I have probably said this before, but saying it and appreciating the truth of it from a logical perspective are quite different than actually accepting it. When I got to a weight I was happy with in 2011 I was really burned out. Part of that was from outside forces. Work sucked at that point and my dissatisfaction with the pace of life was at it's zenith. But a lot of it was because I wanted to be done. I was tired of thinking about calories and weigh ins and writing about my successes and failures. I felt the "finish line" was near. So I stopped thinking about it, and I got out of the good habits I had established, and of course I gained the weight back. My current frustration is because I have done this all before, and last time I had so much excitement and that is just not there anymore. I suppose this is good practice for the long term relationship I pray to God I am in someday. In a way, though, these particular frustrations may contribute to a more lasting success. Novelty isn't really going to play in this time, so there will be no let down when it wears off. To stretch the previous metaphor a bit: there is no honeymoon, so there will never be a point when the honeymoon is over.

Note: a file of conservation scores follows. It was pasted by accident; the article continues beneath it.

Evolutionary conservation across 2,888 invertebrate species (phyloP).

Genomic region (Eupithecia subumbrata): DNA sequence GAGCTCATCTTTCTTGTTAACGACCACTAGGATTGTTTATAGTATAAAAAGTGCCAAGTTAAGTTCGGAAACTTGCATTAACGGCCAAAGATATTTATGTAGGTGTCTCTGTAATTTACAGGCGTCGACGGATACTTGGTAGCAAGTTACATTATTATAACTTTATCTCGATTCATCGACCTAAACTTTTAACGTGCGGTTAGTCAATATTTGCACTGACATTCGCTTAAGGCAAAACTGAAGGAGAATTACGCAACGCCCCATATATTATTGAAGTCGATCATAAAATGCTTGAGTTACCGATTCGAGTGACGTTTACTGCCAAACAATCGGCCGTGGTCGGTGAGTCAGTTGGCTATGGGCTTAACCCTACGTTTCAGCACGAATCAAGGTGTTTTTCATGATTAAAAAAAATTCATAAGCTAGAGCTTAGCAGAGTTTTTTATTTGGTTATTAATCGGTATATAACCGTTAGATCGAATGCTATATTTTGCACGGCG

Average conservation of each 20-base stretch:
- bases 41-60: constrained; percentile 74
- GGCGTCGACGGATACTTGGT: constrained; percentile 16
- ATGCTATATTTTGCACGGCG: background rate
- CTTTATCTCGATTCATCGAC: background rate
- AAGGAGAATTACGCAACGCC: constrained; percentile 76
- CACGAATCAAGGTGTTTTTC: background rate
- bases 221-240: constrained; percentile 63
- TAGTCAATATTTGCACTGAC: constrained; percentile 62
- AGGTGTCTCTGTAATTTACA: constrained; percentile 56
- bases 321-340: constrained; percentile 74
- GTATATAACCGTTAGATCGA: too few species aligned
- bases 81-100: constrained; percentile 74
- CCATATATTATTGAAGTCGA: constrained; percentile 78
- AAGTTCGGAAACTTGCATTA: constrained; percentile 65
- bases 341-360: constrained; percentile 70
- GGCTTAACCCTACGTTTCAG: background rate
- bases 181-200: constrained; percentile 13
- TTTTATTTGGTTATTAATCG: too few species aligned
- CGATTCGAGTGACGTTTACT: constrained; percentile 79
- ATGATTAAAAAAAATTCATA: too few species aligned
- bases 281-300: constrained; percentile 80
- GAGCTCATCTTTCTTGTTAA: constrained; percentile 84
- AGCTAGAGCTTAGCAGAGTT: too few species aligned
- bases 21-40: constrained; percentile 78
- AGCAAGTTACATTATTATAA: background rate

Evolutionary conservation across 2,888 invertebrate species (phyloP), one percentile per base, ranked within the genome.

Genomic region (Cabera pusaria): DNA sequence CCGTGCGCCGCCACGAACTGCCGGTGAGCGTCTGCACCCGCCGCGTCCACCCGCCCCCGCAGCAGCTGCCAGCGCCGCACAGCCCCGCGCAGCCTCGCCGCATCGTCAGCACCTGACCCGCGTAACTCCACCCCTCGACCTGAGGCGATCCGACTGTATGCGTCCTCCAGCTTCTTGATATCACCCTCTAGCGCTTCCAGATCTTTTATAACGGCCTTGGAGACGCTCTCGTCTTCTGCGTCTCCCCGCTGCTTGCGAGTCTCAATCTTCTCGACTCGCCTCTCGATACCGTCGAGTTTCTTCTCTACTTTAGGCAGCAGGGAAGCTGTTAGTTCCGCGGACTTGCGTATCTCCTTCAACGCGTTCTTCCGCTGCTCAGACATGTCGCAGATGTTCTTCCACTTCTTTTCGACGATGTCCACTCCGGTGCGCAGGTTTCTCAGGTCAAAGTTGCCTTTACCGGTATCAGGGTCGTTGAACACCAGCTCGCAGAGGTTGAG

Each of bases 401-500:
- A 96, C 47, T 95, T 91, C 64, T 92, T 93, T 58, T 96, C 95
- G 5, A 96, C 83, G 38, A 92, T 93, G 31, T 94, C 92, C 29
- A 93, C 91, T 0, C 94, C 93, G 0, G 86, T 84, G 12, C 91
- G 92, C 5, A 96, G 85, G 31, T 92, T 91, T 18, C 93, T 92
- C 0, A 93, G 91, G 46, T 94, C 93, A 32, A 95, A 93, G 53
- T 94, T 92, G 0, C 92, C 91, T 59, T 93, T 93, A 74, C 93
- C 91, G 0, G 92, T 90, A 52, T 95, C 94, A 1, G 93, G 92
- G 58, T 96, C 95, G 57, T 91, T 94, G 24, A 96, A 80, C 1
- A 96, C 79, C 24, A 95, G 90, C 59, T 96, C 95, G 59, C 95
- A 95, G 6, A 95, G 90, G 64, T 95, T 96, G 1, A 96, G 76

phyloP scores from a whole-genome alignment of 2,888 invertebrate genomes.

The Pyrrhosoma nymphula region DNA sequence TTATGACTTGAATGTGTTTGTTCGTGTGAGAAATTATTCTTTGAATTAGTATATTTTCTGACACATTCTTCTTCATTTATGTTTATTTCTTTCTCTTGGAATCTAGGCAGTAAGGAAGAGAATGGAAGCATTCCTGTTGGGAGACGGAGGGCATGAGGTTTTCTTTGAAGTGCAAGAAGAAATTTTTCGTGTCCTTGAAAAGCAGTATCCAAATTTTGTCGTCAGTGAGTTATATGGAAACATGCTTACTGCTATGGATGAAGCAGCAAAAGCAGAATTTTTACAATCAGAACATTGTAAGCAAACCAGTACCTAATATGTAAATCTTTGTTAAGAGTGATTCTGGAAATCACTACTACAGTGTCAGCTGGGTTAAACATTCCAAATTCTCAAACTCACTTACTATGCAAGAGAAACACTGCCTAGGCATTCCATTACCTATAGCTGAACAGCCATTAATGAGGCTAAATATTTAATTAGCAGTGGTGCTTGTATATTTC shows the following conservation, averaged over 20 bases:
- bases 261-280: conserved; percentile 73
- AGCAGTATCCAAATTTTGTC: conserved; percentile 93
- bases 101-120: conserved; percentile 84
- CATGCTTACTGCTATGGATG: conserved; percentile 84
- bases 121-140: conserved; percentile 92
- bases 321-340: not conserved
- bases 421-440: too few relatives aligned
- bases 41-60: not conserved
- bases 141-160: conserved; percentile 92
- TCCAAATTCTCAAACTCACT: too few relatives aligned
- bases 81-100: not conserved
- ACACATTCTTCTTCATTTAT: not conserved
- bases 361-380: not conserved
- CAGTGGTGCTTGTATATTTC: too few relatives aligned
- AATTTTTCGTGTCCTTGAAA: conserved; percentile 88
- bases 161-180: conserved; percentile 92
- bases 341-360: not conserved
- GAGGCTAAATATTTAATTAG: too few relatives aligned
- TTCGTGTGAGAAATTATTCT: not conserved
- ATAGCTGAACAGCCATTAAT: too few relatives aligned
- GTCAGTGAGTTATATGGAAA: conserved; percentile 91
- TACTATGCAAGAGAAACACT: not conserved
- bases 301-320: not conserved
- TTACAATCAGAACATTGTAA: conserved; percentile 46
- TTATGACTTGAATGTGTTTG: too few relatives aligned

The most positive thing I can say about this perspective on things is that it is harder to come at it from a self loathing place. As exciting as starting out and losing weight can be it can come from a place of trying to "fix" what is "wrong" with me. This marathon will never end. There is no finishing line, so it doesn't matter how quickly I get there. As frustrated as I am at the moment with my lack of results for the past couple of months since I have been really thinking about this again, I have made progress. I am tracking my food. I am making a conscious choice about everything I put in my body. I have made it infinitely harder to lie to myself about the consequences of this sweet or that snack. And this is something I will need to do for the rest of my life. Some people can play it fast and loose, but I never ever will be one of them. And that should be okay. I should be deliberate about the choices I make or they're not choices at all. Permanent success takes a strong foundation, and I am building that right now, regardless of what the scale says. As I have said in the past: All I can do is make better choices today than I did yesterday. If I do that, I'm gonna be okay.